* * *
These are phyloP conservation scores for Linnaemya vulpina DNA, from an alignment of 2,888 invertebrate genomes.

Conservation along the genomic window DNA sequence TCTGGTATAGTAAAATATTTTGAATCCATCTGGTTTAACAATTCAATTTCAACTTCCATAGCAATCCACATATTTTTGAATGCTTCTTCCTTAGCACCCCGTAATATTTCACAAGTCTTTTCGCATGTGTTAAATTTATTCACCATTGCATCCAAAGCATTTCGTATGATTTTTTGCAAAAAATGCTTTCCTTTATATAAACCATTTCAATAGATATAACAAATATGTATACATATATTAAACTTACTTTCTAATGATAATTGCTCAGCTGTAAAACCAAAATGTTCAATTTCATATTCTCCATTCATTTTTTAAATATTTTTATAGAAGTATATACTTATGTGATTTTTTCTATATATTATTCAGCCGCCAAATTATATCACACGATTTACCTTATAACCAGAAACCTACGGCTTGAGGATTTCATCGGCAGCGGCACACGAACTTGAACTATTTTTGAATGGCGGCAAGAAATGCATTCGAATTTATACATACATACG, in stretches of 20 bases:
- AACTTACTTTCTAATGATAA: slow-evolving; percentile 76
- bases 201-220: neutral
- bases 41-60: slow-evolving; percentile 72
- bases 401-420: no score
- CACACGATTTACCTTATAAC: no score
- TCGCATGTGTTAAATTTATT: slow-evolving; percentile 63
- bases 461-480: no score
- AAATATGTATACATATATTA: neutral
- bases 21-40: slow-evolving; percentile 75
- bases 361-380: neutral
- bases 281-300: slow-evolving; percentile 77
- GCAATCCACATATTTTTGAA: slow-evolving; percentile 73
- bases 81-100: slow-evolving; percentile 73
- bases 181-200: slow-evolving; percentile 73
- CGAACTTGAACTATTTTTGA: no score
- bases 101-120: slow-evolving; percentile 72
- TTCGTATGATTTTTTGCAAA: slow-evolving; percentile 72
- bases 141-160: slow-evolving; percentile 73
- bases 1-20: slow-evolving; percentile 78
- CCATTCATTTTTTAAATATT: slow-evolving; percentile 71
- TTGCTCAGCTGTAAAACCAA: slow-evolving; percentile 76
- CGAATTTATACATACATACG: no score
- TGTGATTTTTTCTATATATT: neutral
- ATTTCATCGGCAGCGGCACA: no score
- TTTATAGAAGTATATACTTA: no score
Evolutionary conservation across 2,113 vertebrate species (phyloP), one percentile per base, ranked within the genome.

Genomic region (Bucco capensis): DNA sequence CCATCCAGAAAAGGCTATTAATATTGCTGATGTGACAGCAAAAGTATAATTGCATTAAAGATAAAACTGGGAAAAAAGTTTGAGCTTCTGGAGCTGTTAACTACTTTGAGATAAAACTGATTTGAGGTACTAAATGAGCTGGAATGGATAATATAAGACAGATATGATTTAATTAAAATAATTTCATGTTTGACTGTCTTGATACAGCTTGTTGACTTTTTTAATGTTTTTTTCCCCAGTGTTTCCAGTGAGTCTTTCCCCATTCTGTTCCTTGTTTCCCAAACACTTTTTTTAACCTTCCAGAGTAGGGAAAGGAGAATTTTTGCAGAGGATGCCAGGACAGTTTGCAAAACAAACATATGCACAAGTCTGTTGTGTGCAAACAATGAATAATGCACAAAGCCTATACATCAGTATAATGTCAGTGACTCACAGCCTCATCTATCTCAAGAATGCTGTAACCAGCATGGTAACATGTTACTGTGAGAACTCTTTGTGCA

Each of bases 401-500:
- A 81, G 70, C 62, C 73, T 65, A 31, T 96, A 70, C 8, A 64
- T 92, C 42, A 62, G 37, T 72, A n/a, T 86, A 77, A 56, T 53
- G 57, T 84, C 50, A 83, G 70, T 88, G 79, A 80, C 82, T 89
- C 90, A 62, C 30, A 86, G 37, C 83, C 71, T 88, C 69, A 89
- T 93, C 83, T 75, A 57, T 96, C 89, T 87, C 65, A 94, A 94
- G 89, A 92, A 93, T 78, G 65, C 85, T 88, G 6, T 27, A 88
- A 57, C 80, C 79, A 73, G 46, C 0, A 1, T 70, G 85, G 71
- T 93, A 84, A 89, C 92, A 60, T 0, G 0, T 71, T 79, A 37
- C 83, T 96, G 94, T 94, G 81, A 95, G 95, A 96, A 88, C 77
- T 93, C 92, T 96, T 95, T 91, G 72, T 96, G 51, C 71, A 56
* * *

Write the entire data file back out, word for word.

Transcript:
These are phyloP conservation scores for Linnaemya vulpina DNA, from an alignment of 2,888 invertebrate genomes.

Conservation along the genomic window DNA sequence TCTGGTATAGTAAAATATTTTGAATCCATCTGGTTTAACAATTCAATTTCAACTTCCATAGCAATCCACATATTTTTGAATGCTTCTTCCTTAGCACCCCGTAATATTTCACAAGTCTTTTCGCATGTGTTAAATTTATTCACCATTGCATCCAAAGCATTTCGTATGATTTTTTGCAAAAAATGCTTTCCTTTATATAAACCATTTCAATAGATATAACAAATATGTATACATATATTAAACTTACTTTCTAATGATAATTGCTCAGCTGTAAAACCAAAATGTTCAATTTCATATTCTCCATTCATTTTTTAAATATTTTTATAGAAGTATATACTTATGTGATTTTTTCTATATATTATTCAGCCGCCAAATTATATCACACGATTTACCTTATAACCAGAAACCTACGGCTTGAGGATTTCATCGGCAGCGGCACACGAACTTGAACTATTTTTGAATGGCGGCAAGAAATGCATTCGAATTTATACATACATACG, in stretches of 20 bases:
- AACTTACTTTCTAATGATAA: slow-evolving; percentile 76
- bases 201-220: neutral
- bases 41-60: slow-evolving; percentile 72
- bases 401-420: no score
- CACACGATTTACCTTATAAC: no score
- TCGCATGTGTTAAATTTATT: slow-evolving; percentile 63
- bases 461-480: no score
- AAATATGTATACATATATTA: neutral
- bases 21-40: slow-evolving; percentile 75
- bases 361-380: neutral
- bases 281-300: slow-evolving; percentile 77
- GCAATCCACATATTTTTGAA: slow-evolving; percentile 73
- bases 81-100: slow-evolving; percentile 73
- bases 181-200: slow-evolving; percentile 73
- CGAACTTGAACTATTTTTGA: no score
- bases 101-120: slow-evolving; percentile 72
- TTCGTATGATTTTTTGCAAA: slow-evolving; percentile 72
- bases 141-160: slow-evolving; percentile 73
- bases 1-20: slow-evolving; percentile 78
- CCATTCATTTTTTAAATATT: slow-evolving; percentile 71
- TTGCTCAGCTGTAAAACCAA: slow-evolving; percentile 76
- CGAATTTATACATACATACG: no score
- TGTGATTTTTTCTATATATT: neutral
- ATTTCATCGGCAGCGGCACA: no score
- TTTATAGAAGTATATACTTA: no score
Evolutionary conservation across 2,113 vertebrate species (phyloP), one percentile per base, ranked within the genome.

Genomic region (Bucco capensis): DNA sequence CCATCCAGAAAAGGCTATTAATATTGCTGATGTGACAGCAAAAGTATAATTGCATTAAAGATAAAACTGGGAAAAAAGTTTGAGCTTCTGGAGCTGTTAACTACTTTGAGATAAAACTGATTTGAGGTACTAAATGAGCTGGAATGGATAATATAAGACAGATATGATTTAATTAAAATAATTTCATGTTTGACTGTCTTGATACAGCTTGTTGACTTTTTTAATGTTTTTTTCCCCAGTGTTTCCAGTGAGTCTTTCCCCATTCTGTTCCTTGTTTCCCAAACACTTTTTTTAACCTTCCAGAGTAGGGAAAGGAGAATTTTTGCAGAGGATGCCAGGACAGTTTGCAAAACAAACATATGCACAAGTCTGTTGTGTGCAAACAATGAATAATGCACAAAGCCTATACATCAGTATAATGTCAGTGACTCACAGCCTCATCTATCTCAAGAATGCTGTAACCAGCATGGTAACATGTTACTGTGAGAACTCTTTGTGCA

Each of bases 401-500:
- A 81, G 70, C 62, C 73, T 65, A 31, T 96, A 70, C 8, A 64
- T 92, C 42, A 62, G 37, T 72, A n/a, T 86, A 77, A 56, T 53
- G 57, T 84, C 50, A 83, G 70, T 88, G 79, A 80, C 82, T 89
- C 90, A 62, C 30, A 86, G 37, C 83, C 71, T 88, C 69, A 89
- T 93, C 83, T 75, A 57, T 96, C 89, T 87, C 65, A 94, A 94
- G 89, A 92, A 93, T 78, G 65, C 85, T 88, G 6, T 27, A 88
- A 57, C 80, C 79, A 73, G 46, C 0, A 1, T 70, G 85, G 71
- T 93, A 84, A 89, C 92, A 60, T 0, G 0, T 71, T 79, A 37
- C 83, T 96, G 94, T 94, G 81, A 95, G 95, A 96, A 88, C 77
- T 93, C 92, T 96, T 95, T 91, G 72, T 96, G 51, C 71, A 56